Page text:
Massive public demonstrations in Australia, North America, and Western Europe against the atrocities in East Timor, along with the recent precedent of intervention in Kosovo, finally pushed the West to intervene. Pressure, especially from the United States, forced the Habibie government to accept an international force, InterFET, composed mainly of Australian and Nepalese Gurkha troops. The forces began deploying in Dili on September 20, 1999, and a week later Indonesian forces finally ceded control to the international contingent, though troops would remain in the territory until the end of October. On September 28, the United Nations voted to establish an international inquiry into the atrocities in the territory, though it was still unclear at the time of writing whether this would be followed by an international criminal tribunal along the lines of Bosnia and Rwanda.
The Indonesian killing campaign was accompanied by property destruction on an almost inconceivable scale, apparently aimed at "the virtual demolition of the physical basis for survival in the territory," according to Noam Chomsky. ("East Timor Is Not Yesterday's Story", ZNet, October 23, 1999.) In a lengthy feature article published in The New York Times in April 2000, Seth Mydans described the state of the territory in the post-plebiscite period:
DILI, East Timor -- People here have gotten used to the scene: a mob of unemployed young men shoving, shouting and weeping in anger outside the headquarters of the United Nations, held back by an impassive multinational police contingent. "Nothing has changed!" they shouted the other day, and their complaint has become a theme for critics -- both foreign and Timorese -- as the United Nations passes the six-month mark in its first experiment in building a new nation. As monsoon rains bring added misery, whole towns and villages still stand burned, roofless and silent, devastated by the rampage of destruction that followed East Timor's vote last August to end 24 years of Indonesian occupation. As many as 80 percent of the territory's 700,000 people still have no jobs. Another 100,000 or more remain in camps across the border in Indonesian West Timor, still afraid to return. ... Aid workers and diplomats say they fear that this discontent could lead to lawlessness and political disarray and could open the door to trouble from the Indonesian-backed militias that crossed the border to Indonesian West Timor after laying waste to the territory last September. (Mydans, "Ruined East Timor Awaits A Miracle," The New York Times, April 22, 2000. For a more optimistic assessment of the prospects an independent East Timor will face, see Lindsay Murdoch, "Peace Stirs a New Nation to Work towards a Prosperous Future", The Sydney Morning Herald, August 26, 2000.)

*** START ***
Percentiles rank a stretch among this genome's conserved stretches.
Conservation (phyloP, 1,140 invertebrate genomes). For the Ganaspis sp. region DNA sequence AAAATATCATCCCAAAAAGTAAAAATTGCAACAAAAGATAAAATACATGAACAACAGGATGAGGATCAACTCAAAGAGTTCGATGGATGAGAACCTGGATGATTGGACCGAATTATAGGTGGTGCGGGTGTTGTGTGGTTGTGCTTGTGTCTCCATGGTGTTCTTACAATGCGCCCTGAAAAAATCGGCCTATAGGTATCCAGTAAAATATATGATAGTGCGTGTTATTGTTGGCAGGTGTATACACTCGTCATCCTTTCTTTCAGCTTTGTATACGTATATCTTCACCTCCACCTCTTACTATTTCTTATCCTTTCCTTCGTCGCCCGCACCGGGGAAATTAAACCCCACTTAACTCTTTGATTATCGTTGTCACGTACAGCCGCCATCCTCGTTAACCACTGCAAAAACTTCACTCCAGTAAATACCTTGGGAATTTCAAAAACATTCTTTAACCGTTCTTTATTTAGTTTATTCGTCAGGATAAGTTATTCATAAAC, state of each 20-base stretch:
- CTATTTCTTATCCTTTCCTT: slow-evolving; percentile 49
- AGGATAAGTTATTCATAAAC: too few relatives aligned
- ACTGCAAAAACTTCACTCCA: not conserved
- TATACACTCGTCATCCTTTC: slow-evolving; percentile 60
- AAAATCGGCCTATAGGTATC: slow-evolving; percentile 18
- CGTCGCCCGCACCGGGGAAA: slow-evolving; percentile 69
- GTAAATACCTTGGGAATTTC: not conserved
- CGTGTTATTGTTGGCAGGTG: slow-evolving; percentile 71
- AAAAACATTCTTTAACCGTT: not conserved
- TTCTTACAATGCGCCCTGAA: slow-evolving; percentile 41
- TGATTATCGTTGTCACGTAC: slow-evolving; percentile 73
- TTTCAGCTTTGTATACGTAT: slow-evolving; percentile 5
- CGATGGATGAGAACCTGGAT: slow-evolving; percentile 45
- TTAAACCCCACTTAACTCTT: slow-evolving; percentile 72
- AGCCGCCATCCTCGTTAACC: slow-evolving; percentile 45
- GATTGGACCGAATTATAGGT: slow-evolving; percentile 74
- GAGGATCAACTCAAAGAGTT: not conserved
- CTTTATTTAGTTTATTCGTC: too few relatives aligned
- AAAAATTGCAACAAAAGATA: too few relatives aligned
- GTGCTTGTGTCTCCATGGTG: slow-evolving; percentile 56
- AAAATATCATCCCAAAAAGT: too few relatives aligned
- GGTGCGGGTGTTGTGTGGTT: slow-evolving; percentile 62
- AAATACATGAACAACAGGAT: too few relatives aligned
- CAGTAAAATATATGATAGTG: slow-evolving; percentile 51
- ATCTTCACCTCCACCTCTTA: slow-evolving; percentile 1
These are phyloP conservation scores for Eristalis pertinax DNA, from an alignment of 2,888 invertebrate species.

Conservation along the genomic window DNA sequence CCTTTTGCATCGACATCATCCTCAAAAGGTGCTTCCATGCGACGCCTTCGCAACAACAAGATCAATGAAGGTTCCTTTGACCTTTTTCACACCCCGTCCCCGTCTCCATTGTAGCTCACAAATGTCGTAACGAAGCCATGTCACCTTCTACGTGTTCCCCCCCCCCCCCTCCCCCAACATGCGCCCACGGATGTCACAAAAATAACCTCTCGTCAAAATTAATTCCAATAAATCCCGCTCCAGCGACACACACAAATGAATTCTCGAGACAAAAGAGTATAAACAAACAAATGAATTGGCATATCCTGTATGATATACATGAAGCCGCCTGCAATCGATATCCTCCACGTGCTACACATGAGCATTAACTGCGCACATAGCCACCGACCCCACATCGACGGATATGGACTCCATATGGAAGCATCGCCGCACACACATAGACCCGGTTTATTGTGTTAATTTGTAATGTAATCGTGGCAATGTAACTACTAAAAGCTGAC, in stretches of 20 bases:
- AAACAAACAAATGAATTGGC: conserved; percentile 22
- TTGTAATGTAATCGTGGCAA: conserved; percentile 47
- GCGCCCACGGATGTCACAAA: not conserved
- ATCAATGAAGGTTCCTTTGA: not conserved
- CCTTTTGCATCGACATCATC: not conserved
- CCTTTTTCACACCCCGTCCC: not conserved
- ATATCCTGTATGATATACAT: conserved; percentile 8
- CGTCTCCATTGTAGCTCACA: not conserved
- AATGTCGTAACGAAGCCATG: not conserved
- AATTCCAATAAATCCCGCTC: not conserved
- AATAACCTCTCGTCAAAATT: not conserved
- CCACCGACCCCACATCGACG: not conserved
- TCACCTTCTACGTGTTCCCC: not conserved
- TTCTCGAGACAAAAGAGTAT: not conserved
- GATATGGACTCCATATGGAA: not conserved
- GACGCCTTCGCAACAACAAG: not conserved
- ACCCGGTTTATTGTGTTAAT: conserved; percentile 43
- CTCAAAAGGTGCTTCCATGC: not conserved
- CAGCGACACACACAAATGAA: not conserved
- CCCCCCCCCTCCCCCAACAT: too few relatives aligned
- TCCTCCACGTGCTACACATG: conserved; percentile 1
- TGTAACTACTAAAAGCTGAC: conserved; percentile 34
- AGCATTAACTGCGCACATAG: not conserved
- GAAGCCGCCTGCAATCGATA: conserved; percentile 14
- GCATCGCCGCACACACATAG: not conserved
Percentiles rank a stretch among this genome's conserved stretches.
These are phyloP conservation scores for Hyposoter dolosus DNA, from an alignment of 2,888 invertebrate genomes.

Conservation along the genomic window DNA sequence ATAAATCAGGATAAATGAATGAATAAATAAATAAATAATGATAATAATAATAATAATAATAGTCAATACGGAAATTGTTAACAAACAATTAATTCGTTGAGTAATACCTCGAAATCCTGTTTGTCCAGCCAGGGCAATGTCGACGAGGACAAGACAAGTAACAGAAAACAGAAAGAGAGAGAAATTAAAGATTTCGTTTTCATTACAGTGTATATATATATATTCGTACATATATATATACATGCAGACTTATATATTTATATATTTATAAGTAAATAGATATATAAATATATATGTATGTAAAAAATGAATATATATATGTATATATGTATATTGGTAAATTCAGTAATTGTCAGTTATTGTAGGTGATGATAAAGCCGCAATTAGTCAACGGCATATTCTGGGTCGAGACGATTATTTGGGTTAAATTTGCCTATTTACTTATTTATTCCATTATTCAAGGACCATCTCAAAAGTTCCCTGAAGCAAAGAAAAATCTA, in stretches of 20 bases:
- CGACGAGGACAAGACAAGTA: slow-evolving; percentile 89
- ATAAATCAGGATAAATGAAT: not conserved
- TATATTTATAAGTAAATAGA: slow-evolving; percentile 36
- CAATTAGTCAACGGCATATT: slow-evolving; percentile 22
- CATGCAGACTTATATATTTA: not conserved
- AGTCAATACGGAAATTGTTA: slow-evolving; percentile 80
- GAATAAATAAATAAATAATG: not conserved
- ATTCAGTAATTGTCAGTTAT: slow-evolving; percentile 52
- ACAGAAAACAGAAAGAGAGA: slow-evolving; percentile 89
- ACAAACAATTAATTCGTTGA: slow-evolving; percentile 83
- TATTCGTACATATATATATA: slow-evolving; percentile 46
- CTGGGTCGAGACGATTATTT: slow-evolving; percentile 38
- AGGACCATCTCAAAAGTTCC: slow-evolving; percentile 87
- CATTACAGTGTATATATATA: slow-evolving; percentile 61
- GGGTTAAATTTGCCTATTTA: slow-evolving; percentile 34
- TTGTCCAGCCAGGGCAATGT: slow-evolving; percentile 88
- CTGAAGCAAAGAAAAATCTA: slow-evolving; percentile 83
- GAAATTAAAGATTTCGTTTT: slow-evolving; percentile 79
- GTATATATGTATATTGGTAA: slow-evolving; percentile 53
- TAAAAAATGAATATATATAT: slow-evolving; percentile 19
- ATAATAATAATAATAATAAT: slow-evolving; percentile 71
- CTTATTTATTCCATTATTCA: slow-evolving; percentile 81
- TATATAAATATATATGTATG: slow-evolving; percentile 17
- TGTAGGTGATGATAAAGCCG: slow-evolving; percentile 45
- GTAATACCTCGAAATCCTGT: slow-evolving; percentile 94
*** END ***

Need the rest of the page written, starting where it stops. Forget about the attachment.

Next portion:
Indeed, at the time of writing (August 2000), renewed militia violence was reported in the regions along the West Timorese border, and was feared to be rapidly spreading east towards Dili. There were indications that the militias were seeking to destabilize East Timor ahead of the country's formal attainment of independence in 2001.